Bell and Pratt & Whitney are collaborating on propulsion solutions for the development of High-Speed Vertical Takeoff and Landing (HSVTOL) technology.
Bell continues to work with the U.S. government and its industry partners to reduce risk and develop capability requirements. As Bell continues to build its strong team, it's also having open discussions and collaborating with industry thought leaders, including Pratt & Whitney, to rapidly deliver HSVTOL capabilities to the warfighter.
“We’re excited to dig into HSVTOL propulsion technology research with Bell and showcase what this next generation capability could bring to USAF and other warfighters,” said Dr. Steven Burd, Director and Chief Engineer of Advanced Military Engine Programs, Pratt & Whitney.
Bell is actively developing innovative vertical lift technologies including the HSVTOL family of vehicles. HSVTOL provides next generation capability in vertical lift speed, range, and survivability. This type of technology blends the maneuverability of a helicopter with the speed, range and survivability features of a fighter aircraft. Bell’s HSVTOL technology may serve a variety of complex missions in the future battlespace for runway independent agile mobility, SOF infil/exfil, personnel recovery, and Strike/ISR.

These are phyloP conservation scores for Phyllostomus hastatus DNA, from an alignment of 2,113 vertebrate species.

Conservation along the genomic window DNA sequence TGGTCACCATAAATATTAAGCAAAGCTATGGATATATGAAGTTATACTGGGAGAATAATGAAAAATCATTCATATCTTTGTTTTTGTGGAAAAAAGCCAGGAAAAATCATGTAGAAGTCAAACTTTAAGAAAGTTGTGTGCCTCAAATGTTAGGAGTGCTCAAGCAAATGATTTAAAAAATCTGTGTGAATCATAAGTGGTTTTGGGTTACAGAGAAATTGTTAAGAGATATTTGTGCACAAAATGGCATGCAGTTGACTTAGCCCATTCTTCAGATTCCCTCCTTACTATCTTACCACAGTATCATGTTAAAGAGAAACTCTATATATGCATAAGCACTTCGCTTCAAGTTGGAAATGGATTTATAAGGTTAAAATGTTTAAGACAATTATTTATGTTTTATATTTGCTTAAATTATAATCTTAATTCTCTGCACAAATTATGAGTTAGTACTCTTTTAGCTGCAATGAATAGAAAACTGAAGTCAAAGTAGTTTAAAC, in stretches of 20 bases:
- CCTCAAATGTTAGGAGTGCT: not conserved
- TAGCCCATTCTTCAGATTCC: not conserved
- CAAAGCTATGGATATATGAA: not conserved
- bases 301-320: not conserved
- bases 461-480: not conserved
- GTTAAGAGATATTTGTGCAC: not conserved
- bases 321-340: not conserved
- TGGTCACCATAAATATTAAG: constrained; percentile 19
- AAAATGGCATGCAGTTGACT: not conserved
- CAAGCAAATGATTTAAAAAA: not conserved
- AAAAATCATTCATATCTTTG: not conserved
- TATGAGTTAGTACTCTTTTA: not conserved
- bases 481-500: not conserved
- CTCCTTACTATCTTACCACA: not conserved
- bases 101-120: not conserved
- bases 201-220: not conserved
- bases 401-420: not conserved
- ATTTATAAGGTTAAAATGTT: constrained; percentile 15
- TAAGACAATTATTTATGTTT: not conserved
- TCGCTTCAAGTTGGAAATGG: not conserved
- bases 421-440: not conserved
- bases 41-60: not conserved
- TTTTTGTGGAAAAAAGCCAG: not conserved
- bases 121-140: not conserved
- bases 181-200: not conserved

“HSVTOL propulsion technology is one of the key technical areas to develop for future capability, and we’re thrilled to leverage expertise from Pratt & Whitney to explore ways to mature technology for these concepts,” said Lee Anderson, Director of Innovation, Bell.
HSVTOL technology leverages existing Bell experience with the development of high-speed vertical lift aircraft, with the Bell 360 Invictus dashing over 200 knots, and the Bell V-280 Valor cruising to over 300 knots. HSVTOL development unlocks next generation capability for speed, range, and survivability. HSVTOL’s runway flexibility provides the capability to utilize runways with conventional jet takeoff when runways are intact and independence with short field takeoff and vertical takeoff when runways are compromised.